Aspiring Headliner

Nick Capaldi to debut Yamaha Soho Sessions

Nick Capaldi first dabbled at singing and songwriting when he was a teenager. Around 400 songs later, he is pleased to tell me that this is something he has definitely improved on.

“I listen back to tapes of me playing at the age of 14, and I thought I sounded so good; I was trying to be Bob Dylan,” opens Capaldi with a smile. “It certainly took me a long while to find my sound.”

Now starting to make waves in the music industry, Capaldi’s most notable fan is old Whispering Bob himself:

“My Golden Summer EP got played on Radio 2, and Bob [Harris] is a very big supporter. My favourite thing to say is that he made me a cup of tea in his slippers [smiles].”

As we crack open a bottle of wine, Capaldi tells me his new album, Neon Heart, was inspired by growing up in the ‘80s. He used to love the artwork of the VHS covers back in the day, he tells me, which is why the album cover looks like it does (very '80s):

“It’s inspired by memories of those times, and it made me think about growing up in Bristol; but it’s not necessarily '80s sounding. It wasn’t until this album that I realised I just wanted to sound like me.”

Capaldi cites a string of musical influences, but in particular, The Beach Boys and Brian Wilson:

“I met Brian recently, actually; he signed a music sheet I had of God Only Knows,” Capaldi reveals. “I’m very into harmonies, and The Beach Boys are all about that. But then I’m also very into ‘80s heavy metal like Judas Priest and Iron Maiden. My influences are pretty eclectic, really.”


Indeed..! All creative processes are carried out by Capaldi himself: writing, recording and production, and even the creation of his own music video.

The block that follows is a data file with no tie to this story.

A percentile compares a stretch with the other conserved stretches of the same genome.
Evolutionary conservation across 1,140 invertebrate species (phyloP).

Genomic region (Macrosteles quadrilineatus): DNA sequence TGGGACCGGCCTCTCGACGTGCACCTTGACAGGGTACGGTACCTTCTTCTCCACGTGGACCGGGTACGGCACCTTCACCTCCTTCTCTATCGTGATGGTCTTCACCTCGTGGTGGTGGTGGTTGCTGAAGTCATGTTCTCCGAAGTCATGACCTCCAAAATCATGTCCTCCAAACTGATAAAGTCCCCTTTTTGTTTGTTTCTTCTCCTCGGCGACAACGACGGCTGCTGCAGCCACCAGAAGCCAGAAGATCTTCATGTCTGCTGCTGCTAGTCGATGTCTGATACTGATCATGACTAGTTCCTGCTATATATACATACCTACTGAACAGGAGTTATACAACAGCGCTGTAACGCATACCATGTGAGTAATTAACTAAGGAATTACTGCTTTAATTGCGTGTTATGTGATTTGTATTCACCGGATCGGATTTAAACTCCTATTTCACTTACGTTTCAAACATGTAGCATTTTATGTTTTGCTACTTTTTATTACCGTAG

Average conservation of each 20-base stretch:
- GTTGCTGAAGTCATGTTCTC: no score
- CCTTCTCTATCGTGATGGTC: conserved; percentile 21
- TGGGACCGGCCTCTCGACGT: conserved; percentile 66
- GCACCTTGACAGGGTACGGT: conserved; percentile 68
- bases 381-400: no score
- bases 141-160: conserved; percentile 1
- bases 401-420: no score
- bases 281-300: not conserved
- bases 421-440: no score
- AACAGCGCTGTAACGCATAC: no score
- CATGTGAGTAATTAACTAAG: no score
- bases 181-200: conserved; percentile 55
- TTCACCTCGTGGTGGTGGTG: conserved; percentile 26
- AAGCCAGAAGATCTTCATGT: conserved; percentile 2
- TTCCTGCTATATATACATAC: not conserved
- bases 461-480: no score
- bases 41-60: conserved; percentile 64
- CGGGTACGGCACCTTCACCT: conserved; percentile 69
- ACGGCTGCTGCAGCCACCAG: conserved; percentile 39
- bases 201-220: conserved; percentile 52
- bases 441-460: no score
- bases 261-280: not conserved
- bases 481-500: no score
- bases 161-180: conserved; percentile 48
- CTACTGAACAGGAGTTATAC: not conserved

“I created the video for Disgrace Face with a camera on top of a wheelie bin around the back of my house,” he laughs. “I used to use multitrack machines to record my material, but that’s only really good enough for demos. A friend of mine told me I should try DAW recording, but I wasn’t really sure how to do it. I thought, ‘where do you plug your guitar in?’ [laughs]

“He taught me how to use an audio interface, and once I got the hang of it, I was really chuffed with the sound; I was only going to do one song, so I did The Night Is Rarely Ours, and before I knew it, four months down the line I had 12 songs!”

Capaldi uses an sE Electronics condenser mic and an Akai Pro EIE interface; his DAW of choice is Samplitude. Rather unusually, perhaps, once he finished recording, he decided to sell off all of his audio kit..!

“I also bought a computer to do the music on, and sold that, too,” he says, with a smile. “So now I just have my laptop, but it has a faster processor than the main computer anyway; I just need to buy another interface and microphone, really.”

And he didn’t stop there. Such was his dedication to fund the next stage of his musical journey, Capaldi also sold off several guitars, choosing only to keep his prized ‘80s Epiphone Don Everly.

“Well, I have four dogs, and they’re expensive too, so it had to be done! They keep me sane," he says. I soon learn that he has four Jack Russells, so find this very hard to believe…